When spending time in bear country we can expect to enjoy rich and diverse wilderness, from alpine peaks, to floral meadows or fragrant forests. As an umbrella species the presence of healthy grizzly bears indicates that there is a diversity and quality to the surrounding wilderness that can be appreciated by all.
When talking about grizzlies we often find that the topic of guns comes up. While there is no legal hunting in the threatened populations of southwest BC, the greatest loss of bears is through them being shot. These shootings are either due to illegal poaching or instances of real or perceived human-bear conflict. So how can we reduce the likelihood of human-bear conflict when in bear country? Well, we can adopt habits that will keep us safe, such as:
- Travel in groups. Hiking the backcountry alone is rarely a good idea but in bear country hike with a friend or group, it's more fun this way too!
- Be alert and mindful of your surroundings. Ensure you have clear lines of sight and avoid coming around blind corners or onto open meadows without first assessing the situation.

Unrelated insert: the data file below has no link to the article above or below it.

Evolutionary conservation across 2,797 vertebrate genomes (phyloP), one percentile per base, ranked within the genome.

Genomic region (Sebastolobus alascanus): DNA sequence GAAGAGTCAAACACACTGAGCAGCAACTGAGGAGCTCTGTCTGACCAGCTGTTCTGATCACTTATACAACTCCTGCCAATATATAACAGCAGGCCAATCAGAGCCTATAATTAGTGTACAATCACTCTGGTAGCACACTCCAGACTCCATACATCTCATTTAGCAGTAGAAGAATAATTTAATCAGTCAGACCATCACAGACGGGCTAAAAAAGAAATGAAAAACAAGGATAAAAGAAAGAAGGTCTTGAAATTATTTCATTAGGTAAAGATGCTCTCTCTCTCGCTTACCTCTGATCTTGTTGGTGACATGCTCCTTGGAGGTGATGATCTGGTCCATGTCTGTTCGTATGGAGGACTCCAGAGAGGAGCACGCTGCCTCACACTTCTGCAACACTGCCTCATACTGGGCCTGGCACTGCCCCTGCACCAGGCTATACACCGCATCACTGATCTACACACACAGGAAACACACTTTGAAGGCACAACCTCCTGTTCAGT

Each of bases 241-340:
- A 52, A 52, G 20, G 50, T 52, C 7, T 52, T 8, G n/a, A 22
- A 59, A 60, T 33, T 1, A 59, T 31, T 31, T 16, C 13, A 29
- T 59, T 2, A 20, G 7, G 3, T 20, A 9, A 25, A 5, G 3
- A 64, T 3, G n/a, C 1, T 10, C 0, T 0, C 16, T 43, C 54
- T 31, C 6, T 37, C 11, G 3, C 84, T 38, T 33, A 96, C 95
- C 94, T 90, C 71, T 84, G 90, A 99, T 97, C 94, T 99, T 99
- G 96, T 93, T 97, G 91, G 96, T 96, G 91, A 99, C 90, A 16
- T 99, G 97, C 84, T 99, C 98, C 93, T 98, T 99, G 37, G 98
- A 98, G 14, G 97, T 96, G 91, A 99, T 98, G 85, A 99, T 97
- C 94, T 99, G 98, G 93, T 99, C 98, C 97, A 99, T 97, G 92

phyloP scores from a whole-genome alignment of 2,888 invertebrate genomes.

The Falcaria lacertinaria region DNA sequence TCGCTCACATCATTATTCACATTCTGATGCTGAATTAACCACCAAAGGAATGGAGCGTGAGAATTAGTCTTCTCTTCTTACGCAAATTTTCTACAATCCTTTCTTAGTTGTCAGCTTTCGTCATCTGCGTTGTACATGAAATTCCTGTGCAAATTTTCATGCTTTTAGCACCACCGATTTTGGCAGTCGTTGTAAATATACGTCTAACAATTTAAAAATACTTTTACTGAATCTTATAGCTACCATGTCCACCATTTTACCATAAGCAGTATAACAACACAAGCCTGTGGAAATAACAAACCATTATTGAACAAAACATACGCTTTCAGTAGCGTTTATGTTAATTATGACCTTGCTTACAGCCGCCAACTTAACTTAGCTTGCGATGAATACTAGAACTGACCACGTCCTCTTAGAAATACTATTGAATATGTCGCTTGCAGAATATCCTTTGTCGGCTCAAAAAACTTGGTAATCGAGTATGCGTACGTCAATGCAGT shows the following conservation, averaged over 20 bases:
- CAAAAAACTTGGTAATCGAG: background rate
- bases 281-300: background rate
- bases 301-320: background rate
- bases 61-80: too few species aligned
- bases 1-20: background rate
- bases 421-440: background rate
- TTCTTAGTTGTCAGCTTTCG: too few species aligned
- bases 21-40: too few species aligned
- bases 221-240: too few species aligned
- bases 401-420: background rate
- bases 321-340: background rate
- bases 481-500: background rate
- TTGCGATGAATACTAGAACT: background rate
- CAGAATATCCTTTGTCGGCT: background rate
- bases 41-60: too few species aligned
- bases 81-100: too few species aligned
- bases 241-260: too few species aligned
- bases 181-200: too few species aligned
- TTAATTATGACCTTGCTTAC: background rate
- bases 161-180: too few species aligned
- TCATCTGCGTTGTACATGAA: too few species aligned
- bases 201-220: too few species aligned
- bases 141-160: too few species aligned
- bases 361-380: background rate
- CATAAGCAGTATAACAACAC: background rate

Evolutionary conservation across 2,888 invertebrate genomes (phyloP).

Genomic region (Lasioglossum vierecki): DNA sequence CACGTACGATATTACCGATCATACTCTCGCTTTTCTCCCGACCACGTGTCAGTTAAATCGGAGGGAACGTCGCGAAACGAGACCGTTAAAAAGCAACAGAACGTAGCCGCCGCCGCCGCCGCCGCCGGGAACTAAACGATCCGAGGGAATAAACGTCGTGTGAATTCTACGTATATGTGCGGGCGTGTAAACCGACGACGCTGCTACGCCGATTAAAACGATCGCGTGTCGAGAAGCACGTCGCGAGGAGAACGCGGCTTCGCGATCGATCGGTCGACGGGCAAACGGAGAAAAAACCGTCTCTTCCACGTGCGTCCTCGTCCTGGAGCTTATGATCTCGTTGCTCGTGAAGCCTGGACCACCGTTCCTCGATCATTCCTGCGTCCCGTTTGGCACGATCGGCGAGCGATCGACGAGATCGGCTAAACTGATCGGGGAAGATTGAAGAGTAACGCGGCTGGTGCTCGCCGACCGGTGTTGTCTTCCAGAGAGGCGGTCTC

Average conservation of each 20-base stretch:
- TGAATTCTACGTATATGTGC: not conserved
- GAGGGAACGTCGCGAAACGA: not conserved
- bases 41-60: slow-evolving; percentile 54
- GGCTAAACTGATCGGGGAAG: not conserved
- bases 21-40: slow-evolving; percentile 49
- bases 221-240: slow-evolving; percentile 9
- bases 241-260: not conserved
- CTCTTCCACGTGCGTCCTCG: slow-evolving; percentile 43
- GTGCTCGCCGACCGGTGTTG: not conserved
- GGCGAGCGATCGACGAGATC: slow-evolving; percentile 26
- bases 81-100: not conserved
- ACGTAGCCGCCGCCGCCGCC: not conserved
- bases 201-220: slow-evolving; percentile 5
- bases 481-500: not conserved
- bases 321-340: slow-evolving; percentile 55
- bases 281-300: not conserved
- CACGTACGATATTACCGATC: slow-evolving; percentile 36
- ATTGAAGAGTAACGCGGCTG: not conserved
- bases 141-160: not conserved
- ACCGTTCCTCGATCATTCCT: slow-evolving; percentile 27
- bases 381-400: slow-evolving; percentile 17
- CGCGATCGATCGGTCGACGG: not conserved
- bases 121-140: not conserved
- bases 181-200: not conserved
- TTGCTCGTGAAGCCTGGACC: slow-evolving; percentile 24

- Make noise to alert bears to your presence. Most bears are keen to stay away from humans and disturbance.
- Manage attractants. Bears have a great sense of smell so when camping ensure food is stored out of reach, in bear proof containers or hung in trees. When hiking keep food sealed and be mindful not to leave food waste, fruit cores, litter, etc behind because bears that find those scraps will build an association between people and food.
- If you do come across a grizzly bear, remain non-threatening, avoid eye contact and back away slowly. Get you bear spray at the ready.
- In an encounter bears may exhibit a number of behaviours such as:
- Maintaining a watchful eye - the bear sees you but does not feel threatened, at this point you can plan for route alterations that will move you away from the bear;
- Standing up on their hind legs - which can be to assert dominance or simply to get a better view;
- Huffing and clicking - which is a warning but does not necessarily lead to an attack;
- Charging - bears will frequently bluff charge as a warning. In a full charge situation ensure you remain close to each other and have your bear spray ready.
Research has proven that bear spray is more effective than guns at preventing bear attacks. It also has the added advantage of being non-lethal for the bears, a situation which many backcountry users would prefer. If you get one take-away from reading this we hope it is the importance of bear spray. Buy it, practice with it, keep it on you (i.e don't put it on your pack and then leave it across the campsite) and keep it accessible (on a belt or pack strap not in a jacket pocket, etc).
For more on safe hiking in bear country check out this video: